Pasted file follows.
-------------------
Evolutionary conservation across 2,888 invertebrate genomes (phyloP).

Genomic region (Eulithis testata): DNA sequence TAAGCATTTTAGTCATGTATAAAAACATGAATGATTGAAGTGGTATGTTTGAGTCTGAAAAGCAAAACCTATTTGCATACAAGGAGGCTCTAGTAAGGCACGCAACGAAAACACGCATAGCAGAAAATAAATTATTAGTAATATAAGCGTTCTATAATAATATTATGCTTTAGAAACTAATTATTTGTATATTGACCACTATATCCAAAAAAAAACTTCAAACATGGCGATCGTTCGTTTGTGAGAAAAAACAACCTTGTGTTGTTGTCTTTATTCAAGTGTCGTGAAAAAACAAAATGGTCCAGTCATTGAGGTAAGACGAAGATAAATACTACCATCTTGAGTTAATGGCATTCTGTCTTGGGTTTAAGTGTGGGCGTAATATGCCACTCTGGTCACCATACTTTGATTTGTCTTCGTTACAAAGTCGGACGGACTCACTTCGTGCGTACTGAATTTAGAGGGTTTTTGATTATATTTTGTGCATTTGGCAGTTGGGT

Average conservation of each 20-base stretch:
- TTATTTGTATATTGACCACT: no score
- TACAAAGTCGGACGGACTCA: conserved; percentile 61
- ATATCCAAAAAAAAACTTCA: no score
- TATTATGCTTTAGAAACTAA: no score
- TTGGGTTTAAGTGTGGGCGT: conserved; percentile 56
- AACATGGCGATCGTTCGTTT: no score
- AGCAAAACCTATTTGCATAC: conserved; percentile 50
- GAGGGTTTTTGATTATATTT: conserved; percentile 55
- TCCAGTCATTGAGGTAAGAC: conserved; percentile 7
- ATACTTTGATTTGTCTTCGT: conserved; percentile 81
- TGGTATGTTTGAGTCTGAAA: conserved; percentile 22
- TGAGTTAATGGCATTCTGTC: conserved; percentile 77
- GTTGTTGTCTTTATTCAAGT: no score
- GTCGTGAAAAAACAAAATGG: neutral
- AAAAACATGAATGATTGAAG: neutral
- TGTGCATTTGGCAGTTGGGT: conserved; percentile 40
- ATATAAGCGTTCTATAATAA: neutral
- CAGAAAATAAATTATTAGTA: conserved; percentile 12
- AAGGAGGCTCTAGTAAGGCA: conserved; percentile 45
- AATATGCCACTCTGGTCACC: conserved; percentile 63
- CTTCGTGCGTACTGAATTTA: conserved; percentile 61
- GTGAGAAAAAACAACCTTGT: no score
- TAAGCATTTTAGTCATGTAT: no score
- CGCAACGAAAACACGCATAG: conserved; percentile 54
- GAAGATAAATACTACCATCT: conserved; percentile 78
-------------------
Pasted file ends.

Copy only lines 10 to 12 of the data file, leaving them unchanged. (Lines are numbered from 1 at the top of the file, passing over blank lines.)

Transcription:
- AGCAAAACCTATTTGCATAC: conserved; percentile 50
- GAGGGTTTTTGATTATATTT: conserved; percentile 55
- TCCAGTCATTGAGGTAAGAC: conserved; percentile 7